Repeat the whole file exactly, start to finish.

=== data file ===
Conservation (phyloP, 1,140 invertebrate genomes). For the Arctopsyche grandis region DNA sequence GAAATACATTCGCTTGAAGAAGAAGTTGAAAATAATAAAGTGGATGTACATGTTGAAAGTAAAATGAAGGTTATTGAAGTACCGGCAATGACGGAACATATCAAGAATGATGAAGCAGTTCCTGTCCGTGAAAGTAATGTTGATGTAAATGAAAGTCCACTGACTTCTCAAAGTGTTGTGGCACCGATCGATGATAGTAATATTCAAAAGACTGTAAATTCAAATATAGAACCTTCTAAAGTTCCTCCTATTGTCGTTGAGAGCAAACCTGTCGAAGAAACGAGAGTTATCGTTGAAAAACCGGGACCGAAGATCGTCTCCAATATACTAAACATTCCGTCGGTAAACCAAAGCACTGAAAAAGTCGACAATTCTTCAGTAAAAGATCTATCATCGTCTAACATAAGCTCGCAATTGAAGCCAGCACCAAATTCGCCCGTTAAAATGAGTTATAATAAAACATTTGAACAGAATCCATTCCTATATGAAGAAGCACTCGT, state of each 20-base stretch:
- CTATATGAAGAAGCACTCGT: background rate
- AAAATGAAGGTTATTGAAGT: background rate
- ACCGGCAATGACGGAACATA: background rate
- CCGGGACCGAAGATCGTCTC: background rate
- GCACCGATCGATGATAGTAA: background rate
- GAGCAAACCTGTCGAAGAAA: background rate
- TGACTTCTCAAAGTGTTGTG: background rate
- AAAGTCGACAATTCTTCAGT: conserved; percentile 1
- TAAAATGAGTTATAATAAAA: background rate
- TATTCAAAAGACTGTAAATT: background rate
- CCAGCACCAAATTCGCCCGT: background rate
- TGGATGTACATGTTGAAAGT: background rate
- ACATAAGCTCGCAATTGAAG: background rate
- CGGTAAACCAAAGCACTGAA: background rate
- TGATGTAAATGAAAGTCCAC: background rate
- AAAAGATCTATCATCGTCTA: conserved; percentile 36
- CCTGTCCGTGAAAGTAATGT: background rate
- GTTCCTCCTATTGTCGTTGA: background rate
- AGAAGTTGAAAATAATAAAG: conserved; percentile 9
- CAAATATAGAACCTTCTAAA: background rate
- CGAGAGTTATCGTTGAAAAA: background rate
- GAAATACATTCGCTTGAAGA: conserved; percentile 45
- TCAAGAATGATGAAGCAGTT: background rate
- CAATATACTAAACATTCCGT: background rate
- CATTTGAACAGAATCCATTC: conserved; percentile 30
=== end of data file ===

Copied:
Conservation (phyloP, 1,140 invertebrate genomes). For the Arctopsyche grandis region DNA sequence GAAATACATTCGCTTGAAGAAGAAGTTGAAAATAATAAAGTGGATGTACATGTTGAAAGTAAAATGAAGGTTATTGAAGTACCGGCAATGACGGAACATATCAAGAATGATGAAGCAGTTCCTGTCCGTGAAAGTAATGTTGATGTAAATGAAAGTCCACTGACTTCTCAAAGTGTTGTGGCACCGATCGATGATAGTAATATTCAAAAGACTGTAAATTCAAATATAGAACCTTCTAAAGTTCCTCCTATTGTCGTTGAGAGCAAACCTGTCGAAGAAACGAGAGTTATCGTTGAAAAACCGGGACCGAAGATCGTCTCCAATATACTAAACATTCCGTCGGTAAACCAAAGCACTGAAAAAGTCGACAATTCTTCAGTAAAAGATCTATCATCGTCTAACATAAGCTCGCAATTGAAGCCAGCACCAAATTCGCCCGTTAAAATGAGTTATAATAAAACATTTGAACAGAATCCATTCCTATATGAAGAAGCACTCGT, state of each 20-base stretch:
- CTATATGAAGAAGCACTCGT: background rate
- AAAATGAAGGTTATTGAAGT: background rate
- ACCGGCAATGACGGAACATA: background rate
- CCGGGACCGAAGATCGTCTC: background rate
- GCACCGATCGATGATAGTAA: background rate
- GAGCAAACCTGTCGAAGAAA: background rate
- TGACTTCTCAAAGTGTTGTG: background rate
- AAAGTCGACAATTCTTCAGT: conserved; percentile 1
- TAAAATGAGTTATAATAAAA: background rate
- TATTCAAAAGACTGTAAATT: background rate
- CCAGCACCAAATTCGCCCGT: background rate
- TGGATGTACATGTTGAAAGT: background rate
- ACATAAGCTCGCAATTGAAG: background rate
- CGGTAAACCAAAGCACTGAA: background rate
- TGATGTAAATGAAAGTCCAC: background rate
- AAAAGATCTATCATCGTCTA: conserved; percentile 36
- CCTGTCCGTGAAAGTAATGT: background rate
- GTTCCTCCTATTGTCGTTGA: background rate
- AGAAGTTGAAAATAATAAAG: conserved; percentile 9
- CAAATATAGAACCTTCTAAA: background rate
- CGAGAGTTATCGTTGAAAAA: background rate
- GAAATACATTCGCTTGAAGA: conserved; percentile 45
- TCAAGAATGATGAAGCAGTT: background rate
- CAATATACTAAACATTCCGT: background rate
- CATTTGAACAGAATCCATTC: conserved; percentile 30